Oops! They did it again.
On Tuesday evening, the “Taxing Nine” on the Anchorage Assembly approved a $521 million operating budget for the coming fiscal year. For the third year in a row, it’s the largest budget in Anchorage history, and it’s $1 million more than Mayor Ethan Berkowitz asked for.
And yet, Berkowitz told KTVA reporter Liz Raines that property taxes are going down, by an average of $300-$400 for the average homeowner.
How does a higher budget and lower taxes work, math-wise?
For one thing, while homeowners will get some property tax relief, a new municipal gasoline tax is going to take money out of their other pocket. Also, businesses don’t get a $125,000 homeowner basic exemption, so their taxes will go up, and they’ll pass the increased costs along to their customers.
In fact, if there was truth in budgeting, the budget would be explained as $531 million. That’s because the Assembly earlier this fall allowed Mayor Ethan Berkowitz to put city land up for collateral and borrow $10 million to pay down pension obligations. The $10 million that would have been spent on those pension obligations has been shifted in the budget. The debt service on that loan, some $6 million, won’t be paid until Berkowitz is long out of office.
This is the third big budget for Berkowitz. Former Mayor Dan Sullivan’s final budget in 2015 was $471.4 million, lower than his 2014 budget of $476.7 million.
To compare, the similarly sized city of Cincinnati, Ohio has an operating budget of $388 million.
Assembly member Amy Demboski voted against the budget, as did Fred Dyson. But the Assembly is majority liberal, and they prevailed, just as they prevailed in voting to borrow the $10 million last month.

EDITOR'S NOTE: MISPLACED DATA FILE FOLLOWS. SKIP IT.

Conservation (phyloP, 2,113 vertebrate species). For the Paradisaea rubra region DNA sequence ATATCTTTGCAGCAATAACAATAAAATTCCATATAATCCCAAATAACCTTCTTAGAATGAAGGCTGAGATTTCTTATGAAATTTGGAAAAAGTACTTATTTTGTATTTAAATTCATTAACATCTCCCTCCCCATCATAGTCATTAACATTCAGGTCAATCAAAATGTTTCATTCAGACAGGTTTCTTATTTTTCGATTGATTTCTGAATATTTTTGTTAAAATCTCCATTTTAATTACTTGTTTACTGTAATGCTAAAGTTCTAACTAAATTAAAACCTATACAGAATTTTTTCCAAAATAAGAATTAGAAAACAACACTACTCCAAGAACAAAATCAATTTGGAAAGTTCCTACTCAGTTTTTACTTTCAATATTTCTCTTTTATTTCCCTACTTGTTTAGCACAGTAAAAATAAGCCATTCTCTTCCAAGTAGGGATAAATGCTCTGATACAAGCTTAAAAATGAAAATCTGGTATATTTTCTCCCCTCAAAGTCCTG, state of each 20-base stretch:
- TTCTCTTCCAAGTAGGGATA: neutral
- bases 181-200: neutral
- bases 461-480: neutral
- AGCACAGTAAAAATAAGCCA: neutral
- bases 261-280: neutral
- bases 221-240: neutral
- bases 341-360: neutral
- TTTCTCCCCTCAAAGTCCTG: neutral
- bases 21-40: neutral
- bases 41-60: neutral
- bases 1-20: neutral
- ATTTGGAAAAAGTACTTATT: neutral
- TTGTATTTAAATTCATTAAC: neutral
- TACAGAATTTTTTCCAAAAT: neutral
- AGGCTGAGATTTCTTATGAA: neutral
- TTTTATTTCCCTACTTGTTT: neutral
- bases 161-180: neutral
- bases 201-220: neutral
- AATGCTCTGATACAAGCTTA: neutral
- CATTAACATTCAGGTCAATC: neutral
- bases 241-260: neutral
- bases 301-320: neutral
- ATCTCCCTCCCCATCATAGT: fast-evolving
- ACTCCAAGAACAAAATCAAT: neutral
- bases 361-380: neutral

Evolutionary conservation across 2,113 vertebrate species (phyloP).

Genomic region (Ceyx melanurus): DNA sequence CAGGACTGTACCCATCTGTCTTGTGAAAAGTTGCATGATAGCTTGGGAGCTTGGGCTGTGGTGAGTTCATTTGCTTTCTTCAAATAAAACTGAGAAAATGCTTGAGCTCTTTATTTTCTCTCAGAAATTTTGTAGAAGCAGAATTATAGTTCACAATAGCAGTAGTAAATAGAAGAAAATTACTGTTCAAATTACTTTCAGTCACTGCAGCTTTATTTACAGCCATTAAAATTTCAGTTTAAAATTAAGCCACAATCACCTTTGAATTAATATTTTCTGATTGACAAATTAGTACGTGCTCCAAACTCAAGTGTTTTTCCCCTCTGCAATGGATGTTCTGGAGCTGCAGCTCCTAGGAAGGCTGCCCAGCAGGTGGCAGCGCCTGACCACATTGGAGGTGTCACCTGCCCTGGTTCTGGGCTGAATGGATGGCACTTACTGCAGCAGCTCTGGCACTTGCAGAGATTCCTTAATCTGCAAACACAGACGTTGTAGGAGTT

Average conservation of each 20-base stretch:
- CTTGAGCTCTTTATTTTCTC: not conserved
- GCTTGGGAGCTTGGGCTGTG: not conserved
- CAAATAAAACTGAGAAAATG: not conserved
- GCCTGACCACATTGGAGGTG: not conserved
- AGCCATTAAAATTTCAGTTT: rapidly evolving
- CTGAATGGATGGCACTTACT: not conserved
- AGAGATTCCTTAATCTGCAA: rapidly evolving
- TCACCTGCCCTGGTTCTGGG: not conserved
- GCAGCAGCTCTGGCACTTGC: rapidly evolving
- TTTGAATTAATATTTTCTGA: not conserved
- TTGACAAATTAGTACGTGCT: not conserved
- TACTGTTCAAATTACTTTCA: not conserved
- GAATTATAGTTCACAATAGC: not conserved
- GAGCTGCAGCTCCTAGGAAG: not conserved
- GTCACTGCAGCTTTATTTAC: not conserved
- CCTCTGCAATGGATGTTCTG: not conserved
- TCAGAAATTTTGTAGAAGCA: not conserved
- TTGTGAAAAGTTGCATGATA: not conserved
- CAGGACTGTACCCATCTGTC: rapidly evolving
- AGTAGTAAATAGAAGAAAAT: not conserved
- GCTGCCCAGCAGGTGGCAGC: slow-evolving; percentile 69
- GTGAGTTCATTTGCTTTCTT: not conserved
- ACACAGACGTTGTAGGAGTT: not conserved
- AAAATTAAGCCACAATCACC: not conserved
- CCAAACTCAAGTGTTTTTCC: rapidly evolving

“In reality this is a $531 million budget because they are kicking $10 million in pension liabilities, which are typically accounted for in the budget, to 2019,” Demboski said.
“If you don’t want to live within your means what do you do? Pull a Berkowitz: defer payments on debt, increase pay for employees, create a new parks supervisor position at $110,000, fight to protect $900,000 in flowers and beautification projects, and reject the opportunity to privatize snow plowing, which would have saved $2.5 million,” she said.
The budget contains $500,000 to address more of Berkowitz’ homeless programs, and $170,000 to clear homeless camps. Another $50,000 is going to a clean-syringe access program.
Assembly member Felix Rivera, a Democrat who moved to Anchorage in 2010, and won his Assembly seat this year, defended the budget: “This budget really is a reflection of who we are as a city, and who we want to be, and our priorities are pretty clear — public safety No. 1, combating homelessness, and doing everything we can to help the people on the edge, like providing significant property tax relief.”
Americans for Prosperity Alaska released the following statement: “The largest budget ever enacted in Anchorage history, incorporates a 10-cent-per-gallon gas tax that will increase the burden on residents by $11.7 million in the first year.”
AFP-Alaska has been running digital ads urging Anchorage residents to contact the Mayor and Assembly urging them to vote down the proposed 2018 budget.
“In 2015, Mayor Berkowitz tried to weaken the tax cap but was stopped by voters. The following year he suspended the spending cap, allowing for the largest budgets in Anchorage history,” said AFP-Alaska State Director Jeremy Price. “Mayor Berkowitz should be more focused on finding ways for Anchorage residents to keep their money, instead of finding ways to spend it. The pace at which local government continues to spend is alarming and our elected officials should be held accountable.”